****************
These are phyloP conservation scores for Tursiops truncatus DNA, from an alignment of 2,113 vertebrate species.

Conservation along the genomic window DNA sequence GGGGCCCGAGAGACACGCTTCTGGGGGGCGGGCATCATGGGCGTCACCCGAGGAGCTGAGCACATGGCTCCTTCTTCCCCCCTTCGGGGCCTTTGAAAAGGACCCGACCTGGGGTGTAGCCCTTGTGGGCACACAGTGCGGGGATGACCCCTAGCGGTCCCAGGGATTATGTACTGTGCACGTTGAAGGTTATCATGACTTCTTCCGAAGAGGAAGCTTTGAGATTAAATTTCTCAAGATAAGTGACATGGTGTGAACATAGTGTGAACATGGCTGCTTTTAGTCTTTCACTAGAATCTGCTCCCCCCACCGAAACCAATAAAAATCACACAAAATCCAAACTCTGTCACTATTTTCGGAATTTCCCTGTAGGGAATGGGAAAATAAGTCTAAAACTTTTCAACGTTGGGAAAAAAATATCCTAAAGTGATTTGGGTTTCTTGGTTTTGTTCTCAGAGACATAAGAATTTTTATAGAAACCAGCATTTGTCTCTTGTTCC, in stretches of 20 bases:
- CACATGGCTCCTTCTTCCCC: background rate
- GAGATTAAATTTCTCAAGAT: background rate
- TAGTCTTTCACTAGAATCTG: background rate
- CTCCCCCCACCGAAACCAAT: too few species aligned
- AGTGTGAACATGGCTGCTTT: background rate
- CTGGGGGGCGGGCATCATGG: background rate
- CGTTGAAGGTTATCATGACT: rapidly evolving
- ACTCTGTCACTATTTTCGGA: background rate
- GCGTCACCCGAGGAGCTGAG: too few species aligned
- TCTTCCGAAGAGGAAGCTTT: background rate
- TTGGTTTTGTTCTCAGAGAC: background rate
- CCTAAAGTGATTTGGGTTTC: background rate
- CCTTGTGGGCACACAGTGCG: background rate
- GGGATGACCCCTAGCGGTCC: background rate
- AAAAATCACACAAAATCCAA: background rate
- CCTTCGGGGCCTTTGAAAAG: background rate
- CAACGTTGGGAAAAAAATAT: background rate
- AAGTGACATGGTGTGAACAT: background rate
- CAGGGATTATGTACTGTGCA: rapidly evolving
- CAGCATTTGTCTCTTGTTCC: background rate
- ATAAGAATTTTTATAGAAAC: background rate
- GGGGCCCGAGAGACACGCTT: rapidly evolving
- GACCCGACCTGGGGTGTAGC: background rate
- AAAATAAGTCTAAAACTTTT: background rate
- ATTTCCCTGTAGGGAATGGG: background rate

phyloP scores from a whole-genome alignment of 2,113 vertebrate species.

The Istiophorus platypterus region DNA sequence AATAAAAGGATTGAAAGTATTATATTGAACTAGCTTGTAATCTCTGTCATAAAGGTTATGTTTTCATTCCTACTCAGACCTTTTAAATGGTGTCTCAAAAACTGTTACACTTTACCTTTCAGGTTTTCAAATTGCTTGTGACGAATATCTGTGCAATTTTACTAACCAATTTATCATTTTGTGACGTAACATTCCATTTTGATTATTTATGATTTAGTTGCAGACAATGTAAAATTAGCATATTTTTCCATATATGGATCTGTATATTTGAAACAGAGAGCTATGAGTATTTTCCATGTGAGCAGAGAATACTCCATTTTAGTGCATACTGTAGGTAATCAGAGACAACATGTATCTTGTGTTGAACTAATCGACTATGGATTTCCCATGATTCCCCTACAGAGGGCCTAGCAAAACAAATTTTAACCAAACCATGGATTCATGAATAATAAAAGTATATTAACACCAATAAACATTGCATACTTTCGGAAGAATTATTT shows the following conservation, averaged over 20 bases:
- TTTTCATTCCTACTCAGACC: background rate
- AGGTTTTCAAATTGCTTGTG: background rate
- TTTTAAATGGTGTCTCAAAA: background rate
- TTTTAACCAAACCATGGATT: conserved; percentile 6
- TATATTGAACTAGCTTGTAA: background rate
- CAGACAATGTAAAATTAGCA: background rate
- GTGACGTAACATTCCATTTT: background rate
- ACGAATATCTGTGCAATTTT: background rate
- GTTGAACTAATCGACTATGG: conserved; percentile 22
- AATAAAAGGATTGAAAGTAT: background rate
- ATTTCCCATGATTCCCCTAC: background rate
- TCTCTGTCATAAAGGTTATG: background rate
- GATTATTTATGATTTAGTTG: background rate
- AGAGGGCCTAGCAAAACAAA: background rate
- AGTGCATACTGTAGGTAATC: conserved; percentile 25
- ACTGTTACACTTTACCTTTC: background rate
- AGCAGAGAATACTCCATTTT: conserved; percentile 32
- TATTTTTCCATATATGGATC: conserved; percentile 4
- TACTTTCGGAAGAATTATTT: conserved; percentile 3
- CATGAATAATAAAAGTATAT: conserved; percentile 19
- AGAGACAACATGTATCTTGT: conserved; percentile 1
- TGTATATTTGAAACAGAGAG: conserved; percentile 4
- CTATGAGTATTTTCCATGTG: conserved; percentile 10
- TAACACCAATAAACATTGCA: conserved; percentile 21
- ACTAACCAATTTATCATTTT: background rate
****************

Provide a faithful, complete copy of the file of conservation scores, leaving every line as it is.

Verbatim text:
These are phyloP conservation scores for Tursiops truncatus DNA, from an alignment of 2,113 vertebrate species.

Conservation along the genomic window DNA sequence GGGGCCCGAGAGACACGCTTCTGGGGGGCGGGCATCATGGGCGTCACCCGAGGAGCTGAGCACATGGCTCCTTCTTCCCCCCTTCGGGGCCTTTGAAAAGGACCCGACCTGGGGTGTAGCCCTTGTGGGCACACAGTGCGGGGATGACCCCTAGCGGTCCCAGGGATTATGTACTGTGCACGTTGAAGGTTATCATGACTTCTTCCGAAGAGGAAGCTTTGAGATTAAATTTCTCAAGATAAGTGACATGGTGTGAACATAGTGTGAACATGGCTGCTTTTAGTCTTTCACTAGAATCTGCTCCCCCCACCGAAACCAATAAAAATCACACAAAATCCAAACTCTGTCACTATTTTCGGAATTTCCCTGTAGGGAATGGGAAAATAAGTCTAAAACTTTTCAACGTTGGGAAAAAAATATCCTAAAGTGATTTGGGTTTCTTGGTTTTGTTCTCAGAGACATAAGAATTTTTATAGAAACCAGCATTTGTCTCTTGTTCC, in stretches of 20 bases:
- CACATGGCTCCTTCTTCCCC: background rate
- GAGATTAAATTTCTCAAGAT: background rate
- TAGTCTTTCACTAGAATCTG: background rate
- CTCCCCCCACCGAAACCAAT: too few species aligned
- AGTGTGAACATGGCTGCTTT: background rate
- CTGGGGGGCGGGCATCATGG: background rate
- CGTTGAAGGTTATCATGACT: rapidly evolving
- ACTCTGTCACTATTTTCGGA: background rate
- GCGTCACCCGAGGAGCTGAG: too few species aligned
- TCTTCCGAAGAGGAAGCTTT: background rate
- TTGGTTTTGTTCTCAGAGAC: background rate
- CCTAAAGTGATTTGGGTTTC: background rate
- CCTTGTGGGCACACAGTGCG: background rate
- GGGATGACCCCTAGCGGTCC: background rate
- AAAAATCACACAAAATCCAA: background rate
- CCTTCGGGGCCTTTGAAAAG: background rate
- CAACGTTGGGAAAAAAATAT: background rate
- AAGTGACATGGTGTGAACAT: background rate
- CAGGGATTATGTACTGTGCA: rapidly evolving
- CAGCATTTGTCTCTTGTTCC: background rate
- ATAAGAATTTTTATAGAAAC: background rate
- GGGGCCCGAGAGACACGCTT: rapidly evolving
- GACCCGACCTGGGGTGTAGC: background rate
- AAAATAAGTCTAAAACTTTT: background rate
- ATTTCCCTGTAGGGAATGGG: background rate

phyloP scores from a whole-genome alignment of 2,113 vertebrate species.

The Istiophorus platypterus region DNA sequence AATAAAAGGATTGAAAGTATTATATTGAACTAGCTTGTAATCTCTGTCATAAAGGTTATGTTTTCATTCCTACTCAGACCTTTTAAATGGTGTCTCAAAAACTGTTACACTTTACCTTTCAGGTTTTCAAATTGCTTGTGACGAATATCTGTGCAATTTTACTAACCAATTTATCATTTTGTGACGTAACATTCCATTTTGATTATTTATGATTTAGTTGCAGACAATGTAAAATTAGCATATTTTTCCATATATGGATCTGTATATTTGAAACAGAGAGCTATGAGTATTTTCCATGTGAGCAGAGAATACTCCATTTTAGTGCATACTGTAGGTAATCAGAGACAACATGTATCTTGTGTTGAACTAATCGACTATGGATTTCCCATGATTCCCCTACAGAGGGCCTAGCAAAACAAATTTTAACCAAACCATGGATTCATGAATAATAAAAGTATATTAACACCAATAAACATTGCATACTTTCGGAAGAATTATTT shows the following conservation, averaged over 20 bases:
- TTTTCATTCCTACTCAGACC: background rate
- AGGTTTTCAAATTGCTTGTG: background rate
- TTTTAAATGGTGTCTCAAAA: background rate
- TTTTAACCAAACCATGGATT: conserved; percentile 6
- TATATTGAACTAGCTTGTAA: background rate
- CAGACAATGTAAAATTAGCA: background rate
- GTGACGTAACATTCCATTTT: background rate
- ACGAATATCTGTGCAATTTT: background rate
- GTTGAACTAATCGACTATGG: conserved; percentile 22
- AATAAAAGGATTGAAAGTAT: background rate
- ATTTCCCATGATTCCCCTAC: background rate
- TCTCTGTCATAAAGGTTATG: background rate
- GATTATTTATGATTTAGTTG: background rate
- AGAGGGCCTAGCAAAACAAA: background rate
- AGTGCATACTGTAGGTAATC: conserved; percentile 25
- ACTGTTACACTTTACCTTTC: background rate
- AGCAGAGAATACTCCATTTT: conserved; percentile 32
- TATTTTTCCATATATGGATC: conserved; percentile 4
- TACTTTCGGAAGAATTATTT: conserved; percentile 3
- CATGAATAATAAAAGTATAT: conserved; percentile 19
- AGAGACAACATGTATCTTGT: conserved; percentile 1
- TGTATATTTGAAACAGAGAG: conserved; percentile 4
- CTATGAGTATTTTCCATGTG: conserved; percentile 10
- TAACACCAATAAACATTGCA: conserved; percentile 21
- ACTAACCAATTTATCATTTT: background rate